• Lost wages. Sometimes, car accident injuries are serious enough to force you to take time off work. Less work means lower pay, which could put a burden on your finances. New York no-fault insurance can reduce the impact by paying for up to 80% of your lost wages, helping put your mind at ease.
  • Burial expenses. Sometimes, accidents are so severe that the unthinkable happens. In your grief, you shouldn’t have to worry about how you will afford to bury a loved one. NY no-fault car insurance can help cover these expenses, taking the burden off your shoulders.
  • Additional expenses. No-fault insurance coverage in NY can also provide a limited amount of money to help cover other necessary expenses, such as transportation.

When Can You Pursue Legal Action Against Another Driver in New York?

Under many circumstances, New York no-fault insurance laws make filing a lawsuit against another party difficult. However, there are exceptions. If you sustained incredibly serious injuries, you (or a loved one, in the case of death) may be able to sue. These injuries include:

  • Broken bones or fractures
  • Dismemberment or disfigurement
  • The permanent loss (or loss of function) of an organ or bodily system
  • Injuries that prevent you from living normally for at least 90 days

In addition, you may be able to pursue legal action if your insurance doesn’t cover your medical bills. You’ll likely want to speak to a car accident lawyer in Queens, NY, to learn more about whether or not to pursue legal action.

Do You Need Help Understanding New York’s No-Fault Insurance Laws? Contact a New York Car Accident Lawyer

Do you have additional questions about New York no-fault insurance? Would you like assistance determining fault in a car accident? If so, reach out to Elliot Ifraimoff & Associates, PC. We are skilled, reliable professionals ready to offer you guidance. To speak to a Queens car accident attorney, call (888) 275-3554 or (718) 205-1010; request a consultation today.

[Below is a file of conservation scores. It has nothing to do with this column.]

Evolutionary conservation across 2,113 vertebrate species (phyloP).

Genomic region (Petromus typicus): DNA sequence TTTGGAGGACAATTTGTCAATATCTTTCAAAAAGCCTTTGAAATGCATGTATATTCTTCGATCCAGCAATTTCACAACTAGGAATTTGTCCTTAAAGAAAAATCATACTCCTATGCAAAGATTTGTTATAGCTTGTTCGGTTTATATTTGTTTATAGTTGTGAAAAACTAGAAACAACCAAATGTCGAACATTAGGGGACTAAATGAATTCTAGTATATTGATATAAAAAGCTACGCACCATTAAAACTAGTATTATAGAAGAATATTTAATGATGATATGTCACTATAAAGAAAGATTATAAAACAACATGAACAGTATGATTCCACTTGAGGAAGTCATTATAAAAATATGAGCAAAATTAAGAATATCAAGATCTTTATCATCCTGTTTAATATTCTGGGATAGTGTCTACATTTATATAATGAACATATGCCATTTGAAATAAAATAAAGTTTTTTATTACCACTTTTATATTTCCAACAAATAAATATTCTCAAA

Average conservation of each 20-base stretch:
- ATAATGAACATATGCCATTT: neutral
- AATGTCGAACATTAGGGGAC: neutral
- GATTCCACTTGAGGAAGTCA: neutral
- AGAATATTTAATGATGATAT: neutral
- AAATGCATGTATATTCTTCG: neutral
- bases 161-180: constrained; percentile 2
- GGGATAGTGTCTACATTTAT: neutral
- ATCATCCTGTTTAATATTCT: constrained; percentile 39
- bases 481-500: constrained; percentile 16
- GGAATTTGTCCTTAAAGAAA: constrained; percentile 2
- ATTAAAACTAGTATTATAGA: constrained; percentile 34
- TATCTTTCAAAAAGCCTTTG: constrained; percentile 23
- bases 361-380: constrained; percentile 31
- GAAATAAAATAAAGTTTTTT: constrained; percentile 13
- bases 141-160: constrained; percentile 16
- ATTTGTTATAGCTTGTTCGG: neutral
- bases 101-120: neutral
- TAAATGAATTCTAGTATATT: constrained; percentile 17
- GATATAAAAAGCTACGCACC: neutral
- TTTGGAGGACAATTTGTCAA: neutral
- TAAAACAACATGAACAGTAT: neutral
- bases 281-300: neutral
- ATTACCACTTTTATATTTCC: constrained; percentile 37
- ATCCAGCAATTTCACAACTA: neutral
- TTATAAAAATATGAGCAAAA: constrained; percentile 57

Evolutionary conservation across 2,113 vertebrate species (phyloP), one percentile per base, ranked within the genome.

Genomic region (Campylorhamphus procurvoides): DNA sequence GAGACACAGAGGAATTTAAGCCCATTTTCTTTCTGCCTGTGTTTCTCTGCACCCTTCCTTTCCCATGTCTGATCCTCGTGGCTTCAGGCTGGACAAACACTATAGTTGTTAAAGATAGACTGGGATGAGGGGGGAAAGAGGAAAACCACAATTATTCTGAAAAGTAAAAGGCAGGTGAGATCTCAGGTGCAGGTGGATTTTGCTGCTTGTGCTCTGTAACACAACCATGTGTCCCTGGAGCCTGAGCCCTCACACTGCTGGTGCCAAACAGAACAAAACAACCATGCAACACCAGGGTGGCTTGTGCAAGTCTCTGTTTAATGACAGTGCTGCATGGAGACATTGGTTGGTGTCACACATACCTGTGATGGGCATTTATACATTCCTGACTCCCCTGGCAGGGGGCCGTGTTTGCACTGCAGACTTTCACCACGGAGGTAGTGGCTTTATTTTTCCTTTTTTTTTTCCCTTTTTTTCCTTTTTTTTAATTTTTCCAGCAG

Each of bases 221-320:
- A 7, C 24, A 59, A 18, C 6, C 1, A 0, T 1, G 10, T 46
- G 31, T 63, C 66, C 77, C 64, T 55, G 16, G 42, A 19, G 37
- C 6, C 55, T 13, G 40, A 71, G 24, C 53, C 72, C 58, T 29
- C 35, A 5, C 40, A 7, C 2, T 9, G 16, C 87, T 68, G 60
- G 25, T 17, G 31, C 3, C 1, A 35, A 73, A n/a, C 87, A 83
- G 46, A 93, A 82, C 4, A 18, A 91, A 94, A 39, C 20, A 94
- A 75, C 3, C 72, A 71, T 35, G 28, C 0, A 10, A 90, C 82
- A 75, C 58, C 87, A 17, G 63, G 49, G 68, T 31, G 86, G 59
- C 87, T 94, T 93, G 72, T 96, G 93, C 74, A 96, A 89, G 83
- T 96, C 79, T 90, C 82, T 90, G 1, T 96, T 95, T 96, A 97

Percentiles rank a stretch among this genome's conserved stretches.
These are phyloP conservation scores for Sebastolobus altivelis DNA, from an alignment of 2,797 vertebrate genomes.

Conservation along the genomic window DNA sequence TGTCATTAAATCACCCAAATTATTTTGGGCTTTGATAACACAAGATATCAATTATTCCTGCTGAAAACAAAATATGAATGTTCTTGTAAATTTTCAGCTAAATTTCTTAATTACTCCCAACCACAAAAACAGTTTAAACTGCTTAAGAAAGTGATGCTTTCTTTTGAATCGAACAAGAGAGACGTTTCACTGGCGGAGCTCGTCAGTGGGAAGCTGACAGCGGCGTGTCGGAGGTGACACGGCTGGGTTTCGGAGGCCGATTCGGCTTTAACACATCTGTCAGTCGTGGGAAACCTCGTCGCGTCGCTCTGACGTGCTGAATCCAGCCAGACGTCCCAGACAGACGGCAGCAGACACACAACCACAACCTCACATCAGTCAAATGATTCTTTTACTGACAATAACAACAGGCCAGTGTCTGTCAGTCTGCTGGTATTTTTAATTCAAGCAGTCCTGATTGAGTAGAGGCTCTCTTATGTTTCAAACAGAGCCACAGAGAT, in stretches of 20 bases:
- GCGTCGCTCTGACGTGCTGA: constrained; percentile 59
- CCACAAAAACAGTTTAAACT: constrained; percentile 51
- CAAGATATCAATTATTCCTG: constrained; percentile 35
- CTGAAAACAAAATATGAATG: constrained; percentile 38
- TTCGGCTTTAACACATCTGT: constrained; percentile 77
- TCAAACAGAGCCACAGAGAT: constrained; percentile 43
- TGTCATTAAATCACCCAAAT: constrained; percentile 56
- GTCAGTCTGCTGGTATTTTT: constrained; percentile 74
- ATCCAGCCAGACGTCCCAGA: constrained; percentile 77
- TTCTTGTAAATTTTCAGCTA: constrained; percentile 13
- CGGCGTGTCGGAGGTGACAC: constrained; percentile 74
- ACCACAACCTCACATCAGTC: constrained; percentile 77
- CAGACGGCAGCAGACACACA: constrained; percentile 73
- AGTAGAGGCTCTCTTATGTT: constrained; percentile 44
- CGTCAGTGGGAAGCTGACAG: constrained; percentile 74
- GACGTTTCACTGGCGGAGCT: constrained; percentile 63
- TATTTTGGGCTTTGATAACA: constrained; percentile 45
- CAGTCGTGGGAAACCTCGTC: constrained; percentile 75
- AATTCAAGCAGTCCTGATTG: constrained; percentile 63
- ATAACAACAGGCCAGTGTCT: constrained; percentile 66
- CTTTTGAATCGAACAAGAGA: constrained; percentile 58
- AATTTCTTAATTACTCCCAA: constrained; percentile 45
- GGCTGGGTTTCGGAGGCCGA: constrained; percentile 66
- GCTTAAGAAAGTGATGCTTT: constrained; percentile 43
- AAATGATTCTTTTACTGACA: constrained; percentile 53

Frequently Asked Questions

At Elliot Ifraimoff & Associates, PC, we understand that our clients may have many questions about no-fault insurance in New York, car accident cases, and other concerns. We’ve taken the time to answer some common inquiries below. Please reach out if you have any additional questions; we will happily discuss your concerns, clarify your rights, and let you know what to expect from the legal process.

How Many Car Accidents Lead to Death or Injury in New York City?

According to Forbes Advisor, over 38% of accidents involve death or injuries; in 2022, 37,848 out of 100,508 accidents led to injuries or fatalities.

How Long Do You Have To File a Car Accident Claim, Provided You’re Able To Do So?

Nolo states that the statute of limitations for car accidents in New York is three years from the time of the event.

How Many Car Accidents Occur Nationwide?

According to Driver Knowledge, roughly 6 million car accidents occur every year. If you sustain injuries in one, reach out to an accident lawyer in Queens, NY, to see whether you have a case. They can explain New York no-fault insurance, the filing process, and more.